Let’s do it! - start your training now! 

Additionaly, I made an introduction video which you can watch here:

Thanks and #findoutaboutplastics

Greetings,

Herwig Juster 

Interested in my monthly blog posts – then subscribe here and receive my high performance polymers knowledge matrix.
New to my Find Out About Plastics Blog – check out the start here section
Polymer Material Selection (PoMS) for Electric Vehicles (xEVs) - check out my new online course

Literature:

[1] David Wright, Failure of Plastics and Rubber, 2001, Rapra Technology Ltd.


Sunday, 13 December 2020

Rule of Thumb for Polymer Material Selection: Key Properties of Long Fiber Thermoplastics (LFTs)

 

Rule of Thumb for Polymer Material Selection: Key Properties of Long Fiber Thermoplastics (LFTs)

In this blog post, I present to you another helpful rule of thumb for plastics part design and materialselection.

Long fiber thermoplastics (LFT) – an overview

The pellet size of LFT is between 9 mm and 12 mm. The use of low shear injection moulding enables a 3D network out of long fibers in the part. LFTs are suitable for up-engineering lower cost plastics in order to replace higher cost engineering polymers. Moreover, LFTs are materials for metal replacement and replacement of underperforming polymers.

In the picture above, unfilled Polyamide, 50% short glass fiber PA 6.6 and 50% long glass fiber PA 6.6 are compared to each other with key properties such as HDT, strength, impact, and creep. Long glass fiber PA is outperforming short and unfilled PA in several areas.

When looking at the properties in detail, three of them stick out:

Stiffness: using long fibers will increase the modulus of ductile polymers. Depending on the fiber type (glass, carbon, and natural), different increases are achieved. Furthermore, short term temperature performance will be increased too which is reflected in the higher HDT (heat deflection temperature).  

Strength: increased strength is the result of higher aspect ratio due to longer fiber length. This in turn leads to a higher resistance towards deformation and creep. Fatigue endurance is improved too.  

Toughness: the long fiber network allows transferring impact energy more efficiently between polymer matrices and fibers. Energy dissipation is all over the part and not restricted to an isolated area.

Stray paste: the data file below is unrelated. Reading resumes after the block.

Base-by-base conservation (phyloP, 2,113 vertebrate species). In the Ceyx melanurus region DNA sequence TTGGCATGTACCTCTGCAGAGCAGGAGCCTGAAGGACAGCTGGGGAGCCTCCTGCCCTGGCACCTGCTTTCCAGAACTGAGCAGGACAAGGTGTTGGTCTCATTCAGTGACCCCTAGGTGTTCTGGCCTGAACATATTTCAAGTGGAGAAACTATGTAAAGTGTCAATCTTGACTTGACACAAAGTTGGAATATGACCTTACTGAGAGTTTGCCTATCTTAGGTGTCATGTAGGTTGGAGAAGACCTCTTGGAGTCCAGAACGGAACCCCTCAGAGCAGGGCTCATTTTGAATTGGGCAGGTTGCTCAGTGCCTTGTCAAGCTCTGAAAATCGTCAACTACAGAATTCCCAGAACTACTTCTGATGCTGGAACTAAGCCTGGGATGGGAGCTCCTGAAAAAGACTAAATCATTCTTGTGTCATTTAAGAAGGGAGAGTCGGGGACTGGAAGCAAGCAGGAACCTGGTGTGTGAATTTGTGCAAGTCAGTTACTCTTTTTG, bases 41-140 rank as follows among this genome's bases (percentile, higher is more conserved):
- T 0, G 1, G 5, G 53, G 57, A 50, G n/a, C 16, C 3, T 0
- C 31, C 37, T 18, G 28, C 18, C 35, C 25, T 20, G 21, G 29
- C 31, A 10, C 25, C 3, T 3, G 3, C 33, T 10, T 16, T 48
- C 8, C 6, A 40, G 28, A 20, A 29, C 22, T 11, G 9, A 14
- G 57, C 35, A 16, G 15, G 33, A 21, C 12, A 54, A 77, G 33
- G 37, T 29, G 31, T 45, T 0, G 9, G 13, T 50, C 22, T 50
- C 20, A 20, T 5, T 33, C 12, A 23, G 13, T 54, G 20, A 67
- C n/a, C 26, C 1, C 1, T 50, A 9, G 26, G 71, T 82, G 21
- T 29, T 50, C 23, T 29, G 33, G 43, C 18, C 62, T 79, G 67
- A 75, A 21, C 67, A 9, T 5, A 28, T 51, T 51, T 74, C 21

Additionally, LFTs increase the cyclical fatigue endurance due to the dissipation of stress energy over an extensive part area. The longer fibers decrease crack formation and propagation lowering the overall part failure. 

In addition, properties of LFT are highly process dependent meaning that without taking the process into account no reliable statements about properties are possible. There is always the risk to mill down the fibers when exposed to high screw rotations. Several studies have shown the fiber breakage due to moulding. For creating the 3D network, fiber lengths between min. 1 -5 mm are essential.

Thanks and #findoutaboutplastics

Greetings, 

Herwig

If you liked this post, please share and like!

Check out my other rule of thumb posts: 




Interested in my monthly blog posts – then subscribe here and receive my high performance polymers knowledge matrix.
New to my Find Out About Plastics Blog – check out the start here section
Polymer Material Selection (PoMS) for Electric Vehicles (xEVs) - check out my new online course


Literature:

[1] https://www.plasticomp.com/long-fiber-benefits/

[2] https://www.solvay.com/en/brands/xencor-long-fiber-thermoplastics/properties

Wednesday, 9 December 2020

Design Properties for Engineers: Water and Moisture Absorption of High Performance Polymers


Design Properties for Engineers: Water and Moisture Absorption of High Performance Polymers


In this blog post, we discuss the water and moisture of high performance polymers.

Important for material selection is the behavior of polymer compounds when they are exposed to water (part immersion) or humid environment. Contact of plastics with water and humidity is possible; however water can diffuse into the plastic and change its physical and dimensional properties. This is depending on the contact time and geometry of the plastic part.

Depending on the polymer, water remains on the surface or it diffuses into the polymer. Diffusion lowers the inter-molecular binding forces and in turn increases the chain mobility. As a consequence, mechanical strength is reduced. Furthermore, electrical and other physical properties are reduced too. Also, dimensional changes occur. Polymers which show a strong volume change (high diffusion rate) are called hygroscopic.

The good message is that most of those processes are physical nature and are reversible by applying a proper drying process. However, when polymers are often exposed to water vapor, the risk of hydrolysis (=chemical reaction in which water molecules rupture one or more chemical bonds and can lead to chain breakage) is much higher compared to normal water exposure.

Measurement standards